Handelshøyskolen BI

Welcome back, I’m sure it’s been a long two weeks with out a post and that you all are dying to hear from me again. Actually, I’m totally kidding. 😉 I sometimes think my blogs would be annoying if I posted too frequently. Anyways, back to the contents of this blog post. I don’t like writing posts that don’t have a central or specific topic. I know they don’t need to have one but I just can’t get myself to write one unless I have a “topic” picked out. It’s just my little bit of ‘OCD’ kicking in. 😀 Looking back at my previous posts, I haven’t really talked about school all too much. I’ve mentioned it here and there, but never dedicated a post about my school. That being the reason I am actually over here, I thought it was a good idea.

So for those of you that don’t know. I’m studying at BI Norwegian Business School, Handelshøyskolen BI, if you prefer it in Norwegian,  in Oslo, Norway. Before I go directly into talking about my courses, I’ll give you a bit of information about the school. BI, for short,  is a private, independent, specialized university institution with 6  locations in Norway – Oslo being the main campus.* It is one of Europe’s largest business schools with around 20,000 students. Internationally, BI has student exchange agreements with more than 170 institutions in 45 different countries.* If you’re interested in reading more about BI, go here. 😀 The building itself is amazing and super modern; it reminds me of a shopping mall. Everything about the school screams “Modern Business Professional” from the building itself, to the staff, and to the way the Norwegian students dress. 😉 [which I’m going to miss seeing on a daily basis. It’s like walking into a school full of models, not kidding either] 😀 hahah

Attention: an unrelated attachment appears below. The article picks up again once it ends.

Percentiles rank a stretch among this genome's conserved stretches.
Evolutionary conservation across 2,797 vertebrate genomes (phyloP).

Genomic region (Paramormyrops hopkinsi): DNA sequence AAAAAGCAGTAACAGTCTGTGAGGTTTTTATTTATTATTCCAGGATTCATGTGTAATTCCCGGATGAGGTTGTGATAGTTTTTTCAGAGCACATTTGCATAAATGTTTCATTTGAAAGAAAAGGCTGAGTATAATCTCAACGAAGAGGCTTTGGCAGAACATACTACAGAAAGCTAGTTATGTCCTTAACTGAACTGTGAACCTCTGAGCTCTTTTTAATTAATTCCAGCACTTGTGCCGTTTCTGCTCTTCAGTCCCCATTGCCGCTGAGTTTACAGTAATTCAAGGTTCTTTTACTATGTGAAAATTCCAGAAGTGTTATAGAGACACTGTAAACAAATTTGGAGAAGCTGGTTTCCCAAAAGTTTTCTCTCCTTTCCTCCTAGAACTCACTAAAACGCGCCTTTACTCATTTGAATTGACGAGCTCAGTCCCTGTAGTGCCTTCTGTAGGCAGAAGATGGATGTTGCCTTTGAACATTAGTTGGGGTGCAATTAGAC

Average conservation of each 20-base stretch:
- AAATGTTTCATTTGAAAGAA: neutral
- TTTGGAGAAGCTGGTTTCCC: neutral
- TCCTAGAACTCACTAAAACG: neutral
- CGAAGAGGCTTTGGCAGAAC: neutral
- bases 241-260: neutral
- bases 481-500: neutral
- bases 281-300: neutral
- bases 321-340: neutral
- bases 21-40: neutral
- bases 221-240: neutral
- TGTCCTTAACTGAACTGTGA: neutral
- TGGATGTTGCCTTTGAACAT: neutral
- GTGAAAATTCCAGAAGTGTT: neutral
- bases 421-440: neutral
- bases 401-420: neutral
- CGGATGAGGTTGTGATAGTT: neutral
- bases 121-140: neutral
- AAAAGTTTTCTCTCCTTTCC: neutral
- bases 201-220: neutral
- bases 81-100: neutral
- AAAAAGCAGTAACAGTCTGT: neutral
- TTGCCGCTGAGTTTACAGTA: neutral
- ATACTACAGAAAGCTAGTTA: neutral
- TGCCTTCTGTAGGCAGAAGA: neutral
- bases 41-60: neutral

This semester, I’m taking 4 courses which is the minimum for full-time and the amount most people take per semester. Classes meet once a week for about 3 hours (I had one that met 4 hours a week) usually with a 10-15 minute break each hour. That took a lot of getting used to and now that I’m done with lectures, I don’t think I ever got used to it. I will say, having the breaks helped me stay focused and make the time go by a bit faster. Comparing that set up with UND, I think I prefer the way it’s set up back home meeting 50 minutes 3 times a week or an hour and 15 minutes twice a week. I do see how more could be more beneficial having longer classes once a week, I just never got used to the concept. Another big difference between classes here, and I think a lot of universities in Europe, is that the majority of the time, your final grade of the course is based off the final exam, and only that exam. There is no course work throughout the semester. Again, I never got used to this at all. I can’t learn by just reading and listening, I need to actually put the knowledge to use and do work and assignments with it. Though, some classes instead of a final exam have term papers. For example, my Business Ethics class had a group term paper instead of a final exam. I’ve completely done with that class and that paper was handed in last week. My Organization and Change course has 2 parts to the final grade: first part is a 30 questions multiple choice test based on the book that you must get 70% or better to complete the 2nd part, which is a group exam paper. We get 72 hours to complete it. My Social Entrepreneurship and Microeconomics exams are both 4 hour written tests. One other thing to note, is that all exams are taken off campus at various random locations in Oslo. For me that just puts an added stress before the exam trying to find the place. They suggest going a couple days before the exam to find the location… takes time away from studying.